CAMP CASEY, South Korea – M*A*S*H, a hit TV show from 1972 to 1983 about the 4077th Mobile Army Surgical Hospital in Uijeongbu, South Korea, during the Korean War, showed a medical team's passion and desire, as well as the guts required for caring and treating the wounded during the war.
Today, Company C, 3rd General Support Aviation Battalion, 2nd Combat Avn. Brigade, 2nd Infantry Division, still supports that region with real-world air medical evacuation services for U.S. Forces, Family members, Department of Defense civilians and Korean nationals as needed.
They have two team sites in South Korea: The main one is at Camp Humphreys at Area III in and near Pyongtaek, and another is at Camp Casey, covering the Northern area of the peninsula known as Area I.
Crew members from Dustoff, Company C, 3rd General Support Aviation Battalion, 2nd Combat Aviation Brigade, 2nd Infantry Division, practice procedures required for air medical evacuation services Sept. 19, 2014. These services are provided in emergency situations for U.S. forces, family members, Department of Defense civilians and Korean nationals as needed. (U.S. Army photo by Capt. Jessica Meyer)
“We operate 24 hours a day, seven days a week, and 365 days a year,” said Capt. Phillip E. Walker, operations officer for 3rd GSAB, 2nd CAB, 2nd Inf. Div. and native of Gainesville, Fla. “They are on standby waiting for the call at anytime to change their call sign from ‘Dust Off' to ‘Evac'; signifying a real-world mission where a patient is transported from one site to a treatment facility as quickly as possible.”
Chief Warrant Officer 2 Tristian Gates, a medevac pilot with 3rd GSAB says he honestly wouldn't want to do anything else, that he loves his job and that everyone can appreciate the importance of it. The crew on the current rotation at the Camp Casey site seems to share in Gates' sentiment.
“At any given time the crew doesn't know where, how far or what type of medical treatment will be needed,” said Chief Warrant Officer 2 Ryan Trant, also a medevac pilot with 3rd GSAB.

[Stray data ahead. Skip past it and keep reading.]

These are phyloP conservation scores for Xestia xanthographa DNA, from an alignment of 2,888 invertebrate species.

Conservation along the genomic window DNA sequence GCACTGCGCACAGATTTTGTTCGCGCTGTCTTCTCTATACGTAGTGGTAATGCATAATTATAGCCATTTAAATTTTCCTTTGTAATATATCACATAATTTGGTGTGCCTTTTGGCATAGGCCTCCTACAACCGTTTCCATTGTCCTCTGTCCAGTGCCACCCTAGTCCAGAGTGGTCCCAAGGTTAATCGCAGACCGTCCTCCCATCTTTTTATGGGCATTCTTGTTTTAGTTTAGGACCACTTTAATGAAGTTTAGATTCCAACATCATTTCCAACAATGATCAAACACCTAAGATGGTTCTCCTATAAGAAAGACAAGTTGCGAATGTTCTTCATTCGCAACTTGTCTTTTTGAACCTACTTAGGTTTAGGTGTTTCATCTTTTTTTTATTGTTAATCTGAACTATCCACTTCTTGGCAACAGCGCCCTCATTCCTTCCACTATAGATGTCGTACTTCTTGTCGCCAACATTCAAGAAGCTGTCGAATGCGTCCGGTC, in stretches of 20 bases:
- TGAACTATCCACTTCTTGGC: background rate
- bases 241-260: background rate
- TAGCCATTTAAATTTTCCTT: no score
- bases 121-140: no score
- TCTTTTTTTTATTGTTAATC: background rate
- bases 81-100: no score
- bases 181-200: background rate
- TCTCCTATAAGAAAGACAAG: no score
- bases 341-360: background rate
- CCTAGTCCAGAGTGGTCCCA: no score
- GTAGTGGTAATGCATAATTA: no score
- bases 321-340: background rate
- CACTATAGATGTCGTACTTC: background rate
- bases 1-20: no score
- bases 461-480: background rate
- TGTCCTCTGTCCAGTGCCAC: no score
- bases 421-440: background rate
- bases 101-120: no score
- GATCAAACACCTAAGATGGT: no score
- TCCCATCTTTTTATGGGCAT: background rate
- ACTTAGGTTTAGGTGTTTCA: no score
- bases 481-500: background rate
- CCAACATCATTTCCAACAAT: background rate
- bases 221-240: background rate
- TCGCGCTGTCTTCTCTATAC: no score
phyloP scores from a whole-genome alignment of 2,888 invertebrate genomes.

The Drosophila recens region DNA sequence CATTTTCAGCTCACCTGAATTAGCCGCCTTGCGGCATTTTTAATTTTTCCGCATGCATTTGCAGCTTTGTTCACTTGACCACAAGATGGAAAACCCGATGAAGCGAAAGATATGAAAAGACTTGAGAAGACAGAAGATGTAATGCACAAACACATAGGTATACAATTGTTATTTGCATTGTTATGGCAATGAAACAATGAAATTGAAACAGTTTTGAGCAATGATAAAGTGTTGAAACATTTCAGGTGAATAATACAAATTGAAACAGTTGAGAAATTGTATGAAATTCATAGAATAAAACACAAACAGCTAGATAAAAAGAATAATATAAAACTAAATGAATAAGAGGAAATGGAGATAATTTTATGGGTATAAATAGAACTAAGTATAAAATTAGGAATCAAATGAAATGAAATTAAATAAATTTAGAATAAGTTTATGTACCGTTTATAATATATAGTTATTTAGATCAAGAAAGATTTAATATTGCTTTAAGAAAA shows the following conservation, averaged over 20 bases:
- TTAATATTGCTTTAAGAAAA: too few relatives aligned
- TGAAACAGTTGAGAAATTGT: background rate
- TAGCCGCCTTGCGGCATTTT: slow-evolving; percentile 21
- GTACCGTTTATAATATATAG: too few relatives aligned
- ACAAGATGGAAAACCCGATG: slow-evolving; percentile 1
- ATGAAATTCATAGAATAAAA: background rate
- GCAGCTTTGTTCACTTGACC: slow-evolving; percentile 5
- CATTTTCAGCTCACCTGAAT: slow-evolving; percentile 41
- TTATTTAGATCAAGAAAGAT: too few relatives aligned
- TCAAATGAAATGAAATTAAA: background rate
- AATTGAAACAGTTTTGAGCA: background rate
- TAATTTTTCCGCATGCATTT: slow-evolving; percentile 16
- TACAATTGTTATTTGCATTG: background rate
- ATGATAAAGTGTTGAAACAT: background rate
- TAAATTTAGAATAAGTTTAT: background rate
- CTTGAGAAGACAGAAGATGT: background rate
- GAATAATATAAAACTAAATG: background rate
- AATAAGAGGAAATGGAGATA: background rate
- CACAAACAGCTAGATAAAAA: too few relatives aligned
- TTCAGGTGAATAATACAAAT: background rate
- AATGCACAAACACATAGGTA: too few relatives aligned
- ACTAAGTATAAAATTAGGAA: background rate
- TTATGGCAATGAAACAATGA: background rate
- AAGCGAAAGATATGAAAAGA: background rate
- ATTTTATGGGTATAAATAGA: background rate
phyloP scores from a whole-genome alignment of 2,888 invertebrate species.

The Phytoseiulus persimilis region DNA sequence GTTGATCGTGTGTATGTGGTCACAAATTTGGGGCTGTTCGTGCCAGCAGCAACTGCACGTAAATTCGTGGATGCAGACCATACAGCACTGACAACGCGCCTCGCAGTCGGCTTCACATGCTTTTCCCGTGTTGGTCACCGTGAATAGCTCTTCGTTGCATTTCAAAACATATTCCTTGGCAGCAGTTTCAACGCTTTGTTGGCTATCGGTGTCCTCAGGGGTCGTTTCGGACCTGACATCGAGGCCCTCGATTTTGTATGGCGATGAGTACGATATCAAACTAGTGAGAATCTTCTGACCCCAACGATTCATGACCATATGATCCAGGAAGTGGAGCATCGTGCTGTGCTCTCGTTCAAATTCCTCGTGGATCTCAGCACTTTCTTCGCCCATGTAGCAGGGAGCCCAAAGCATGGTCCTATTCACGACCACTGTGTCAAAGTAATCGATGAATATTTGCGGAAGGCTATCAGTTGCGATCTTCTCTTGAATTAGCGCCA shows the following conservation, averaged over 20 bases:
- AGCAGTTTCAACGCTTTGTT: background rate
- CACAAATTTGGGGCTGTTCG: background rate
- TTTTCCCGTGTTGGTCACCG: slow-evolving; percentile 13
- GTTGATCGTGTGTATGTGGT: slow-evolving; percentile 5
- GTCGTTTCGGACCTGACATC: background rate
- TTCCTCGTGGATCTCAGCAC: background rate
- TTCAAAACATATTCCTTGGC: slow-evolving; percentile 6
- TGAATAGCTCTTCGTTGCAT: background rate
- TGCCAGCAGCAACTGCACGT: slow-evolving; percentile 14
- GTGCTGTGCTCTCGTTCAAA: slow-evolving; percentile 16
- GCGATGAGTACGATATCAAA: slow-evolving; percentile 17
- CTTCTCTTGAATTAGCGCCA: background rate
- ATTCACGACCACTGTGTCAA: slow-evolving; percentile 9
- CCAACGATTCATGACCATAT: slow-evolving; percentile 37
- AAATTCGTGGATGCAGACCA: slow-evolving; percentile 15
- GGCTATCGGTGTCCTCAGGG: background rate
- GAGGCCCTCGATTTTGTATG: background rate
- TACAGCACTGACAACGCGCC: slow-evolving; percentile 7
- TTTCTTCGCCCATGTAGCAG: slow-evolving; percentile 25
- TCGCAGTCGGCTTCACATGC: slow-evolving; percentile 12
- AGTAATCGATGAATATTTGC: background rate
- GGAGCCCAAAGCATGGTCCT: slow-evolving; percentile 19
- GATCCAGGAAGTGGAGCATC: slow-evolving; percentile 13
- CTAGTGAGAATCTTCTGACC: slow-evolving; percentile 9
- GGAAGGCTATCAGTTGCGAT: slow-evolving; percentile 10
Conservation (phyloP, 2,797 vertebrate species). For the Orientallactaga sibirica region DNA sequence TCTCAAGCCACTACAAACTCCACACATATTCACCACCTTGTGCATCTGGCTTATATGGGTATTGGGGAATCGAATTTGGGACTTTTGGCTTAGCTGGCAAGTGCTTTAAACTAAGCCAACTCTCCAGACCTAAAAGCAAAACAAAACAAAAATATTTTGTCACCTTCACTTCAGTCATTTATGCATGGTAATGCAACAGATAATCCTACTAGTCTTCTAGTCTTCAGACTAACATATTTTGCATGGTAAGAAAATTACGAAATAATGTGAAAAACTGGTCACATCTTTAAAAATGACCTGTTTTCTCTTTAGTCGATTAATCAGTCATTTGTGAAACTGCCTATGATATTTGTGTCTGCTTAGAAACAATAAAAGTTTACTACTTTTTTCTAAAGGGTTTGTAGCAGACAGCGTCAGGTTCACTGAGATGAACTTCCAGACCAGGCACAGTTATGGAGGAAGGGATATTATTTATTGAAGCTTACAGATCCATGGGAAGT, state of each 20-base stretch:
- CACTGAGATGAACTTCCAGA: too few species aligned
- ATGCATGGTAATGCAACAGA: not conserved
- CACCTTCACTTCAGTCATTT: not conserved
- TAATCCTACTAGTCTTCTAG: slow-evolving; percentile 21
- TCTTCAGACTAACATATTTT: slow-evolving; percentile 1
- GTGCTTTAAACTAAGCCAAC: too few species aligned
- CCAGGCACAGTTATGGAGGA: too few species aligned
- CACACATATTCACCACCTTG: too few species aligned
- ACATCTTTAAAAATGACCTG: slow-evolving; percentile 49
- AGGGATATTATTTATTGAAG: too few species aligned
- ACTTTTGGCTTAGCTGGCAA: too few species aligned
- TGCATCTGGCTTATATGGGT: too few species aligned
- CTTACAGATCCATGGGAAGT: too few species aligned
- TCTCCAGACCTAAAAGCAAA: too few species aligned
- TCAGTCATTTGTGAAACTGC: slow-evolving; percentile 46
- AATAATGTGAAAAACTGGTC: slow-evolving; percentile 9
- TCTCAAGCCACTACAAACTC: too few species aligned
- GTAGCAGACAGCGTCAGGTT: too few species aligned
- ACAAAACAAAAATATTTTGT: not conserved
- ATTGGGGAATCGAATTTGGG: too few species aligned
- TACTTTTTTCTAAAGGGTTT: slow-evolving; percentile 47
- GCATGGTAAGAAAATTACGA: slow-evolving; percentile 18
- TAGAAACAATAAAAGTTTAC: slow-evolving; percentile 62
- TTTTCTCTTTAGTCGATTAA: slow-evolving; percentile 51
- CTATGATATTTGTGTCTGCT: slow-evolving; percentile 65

Trant emphasized the importance of being able to get up and go at a moment's notice.
“They have to be ready at anytime,” said Trant. “The crew has to be ready to launch and be in the air within 15 minutes.”
That readiness equals saving lives. The medevac crew is constantly orienting themselves to the Korean Peninsula, because when they have a real-world mission, they have to be able to maneuver quickly through the airspace to get the patient to the treatment facility as quickly as possible.
“At Camp Casey, the crew is co-located with the Troop Medical Clinic. “This provides the ability to get the patient from site to treatment facility as quickly as possible in this area,” said Trant.
Trant takes a lot of pride in his job and requested to come specifically to a medevac unit.
“The majority of the air medical evacuations come from Area I,” said Trant. “When that phone goes off, we are sprinting to the helicopter. Every person here wants to make an impact and take care of the person on the other end.”
In this mission, minutes can impact someone's life; a consequence every member of this crew understands. This significant real-world mission spans the entire peninsula. It's carried out by medevac crews who are skilled, trained and ready to take on anything that comes their way.
Much like the medical team depicted in the hit TV Show M*A*S*H, these crews are in the business of saving lives. They operate in the same area the real MASH units were once set up during the Korean War.
By U.S. Army Capt. Jessica Meyer
Provided through DVIDS
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